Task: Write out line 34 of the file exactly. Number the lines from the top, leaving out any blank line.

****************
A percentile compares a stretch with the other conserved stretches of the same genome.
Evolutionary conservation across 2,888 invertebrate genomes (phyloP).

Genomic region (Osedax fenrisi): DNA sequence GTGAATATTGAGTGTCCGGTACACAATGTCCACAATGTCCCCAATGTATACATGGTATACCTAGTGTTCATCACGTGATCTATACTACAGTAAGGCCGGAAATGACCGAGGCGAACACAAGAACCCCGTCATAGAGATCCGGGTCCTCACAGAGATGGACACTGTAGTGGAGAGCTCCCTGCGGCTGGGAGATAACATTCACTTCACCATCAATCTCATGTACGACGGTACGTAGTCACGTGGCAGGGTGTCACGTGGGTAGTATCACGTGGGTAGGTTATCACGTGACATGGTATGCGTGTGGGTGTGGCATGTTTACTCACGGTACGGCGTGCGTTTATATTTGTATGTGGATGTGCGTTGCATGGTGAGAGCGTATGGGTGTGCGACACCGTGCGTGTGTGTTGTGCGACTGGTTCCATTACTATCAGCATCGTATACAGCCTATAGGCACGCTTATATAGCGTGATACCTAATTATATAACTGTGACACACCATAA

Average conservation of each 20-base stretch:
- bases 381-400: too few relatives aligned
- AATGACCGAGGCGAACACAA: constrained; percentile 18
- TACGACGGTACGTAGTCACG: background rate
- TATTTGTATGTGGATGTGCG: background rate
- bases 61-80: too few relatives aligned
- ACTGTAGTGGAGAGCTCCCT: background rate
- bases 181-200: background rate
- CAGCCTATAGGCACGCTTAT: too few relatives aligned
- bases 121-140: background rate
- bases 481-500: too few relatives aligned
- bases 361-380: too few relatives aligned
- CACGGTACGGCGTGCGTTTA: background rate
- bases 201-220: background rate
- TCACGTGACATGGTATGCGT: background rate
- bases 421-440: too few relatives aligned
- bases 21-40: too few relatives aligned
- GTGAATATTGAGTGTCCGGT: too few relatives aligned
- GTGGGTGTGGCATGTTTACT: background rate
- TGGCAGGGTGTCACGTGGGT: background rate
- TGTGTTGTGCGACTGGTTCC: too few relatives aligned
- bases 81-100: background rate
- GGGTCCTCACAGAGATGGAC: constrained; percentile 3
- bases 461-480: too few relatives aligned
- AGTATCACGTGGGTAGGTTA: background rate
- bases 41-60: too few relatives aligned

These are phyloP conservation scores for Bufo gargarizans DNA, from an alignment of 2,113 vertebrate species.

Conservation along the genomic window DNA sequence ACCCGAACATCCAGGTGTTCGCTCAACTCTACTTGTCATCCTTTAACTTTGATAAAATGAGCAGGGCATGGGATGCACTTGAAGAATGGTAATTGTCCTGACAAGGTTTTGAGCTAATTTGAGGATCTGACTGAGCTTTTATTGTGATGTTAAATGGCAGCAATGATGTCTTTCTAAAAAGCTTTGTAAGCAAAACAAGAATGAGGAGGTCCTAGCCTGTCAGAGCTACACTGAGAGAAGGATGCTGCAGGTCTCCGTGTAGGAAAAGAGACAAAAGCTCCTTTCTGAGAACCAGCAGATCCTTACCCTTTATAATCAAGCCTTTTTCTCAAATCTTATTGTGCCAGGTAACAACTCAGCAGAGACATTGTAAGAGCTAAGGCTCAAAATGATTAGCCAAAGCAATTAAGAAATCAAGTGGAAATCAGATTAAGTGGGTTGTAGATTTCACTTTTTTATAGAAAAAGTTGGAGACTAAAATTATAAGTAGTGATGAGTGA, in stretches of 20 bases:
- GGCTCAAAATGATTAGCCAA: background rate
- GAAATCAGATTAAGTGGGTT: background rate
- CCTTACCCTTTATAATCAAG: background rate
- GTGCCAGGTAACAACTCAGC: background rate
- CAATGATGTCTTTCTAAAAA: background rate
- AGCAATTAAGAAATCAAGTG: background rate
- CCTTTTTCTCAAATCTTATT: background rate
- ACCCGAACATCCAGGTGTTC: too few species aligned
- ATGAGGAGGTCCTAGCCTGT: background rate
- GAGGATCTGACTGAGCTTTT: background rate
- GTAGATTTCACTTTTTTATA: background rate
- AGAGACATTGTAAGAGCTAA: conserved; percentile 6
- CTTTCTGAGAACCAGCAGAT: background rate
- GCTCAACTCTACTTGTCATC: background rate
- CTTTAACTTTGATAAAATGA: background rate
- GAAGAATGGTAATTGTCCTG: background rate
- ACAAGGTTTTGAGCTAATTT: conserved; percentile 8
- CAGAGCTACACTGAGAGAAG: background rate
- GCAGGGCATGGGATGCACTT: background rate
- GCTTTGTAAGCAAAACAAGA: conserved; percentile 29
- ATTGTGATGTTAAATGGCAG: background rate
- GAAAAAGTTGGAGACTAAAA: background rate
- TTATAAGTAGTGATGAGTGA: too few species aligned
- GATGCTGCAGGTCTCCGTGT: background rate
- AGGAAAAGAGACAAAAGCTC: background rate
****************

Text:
- CCTTACCCTTTATAATCAAG: background rate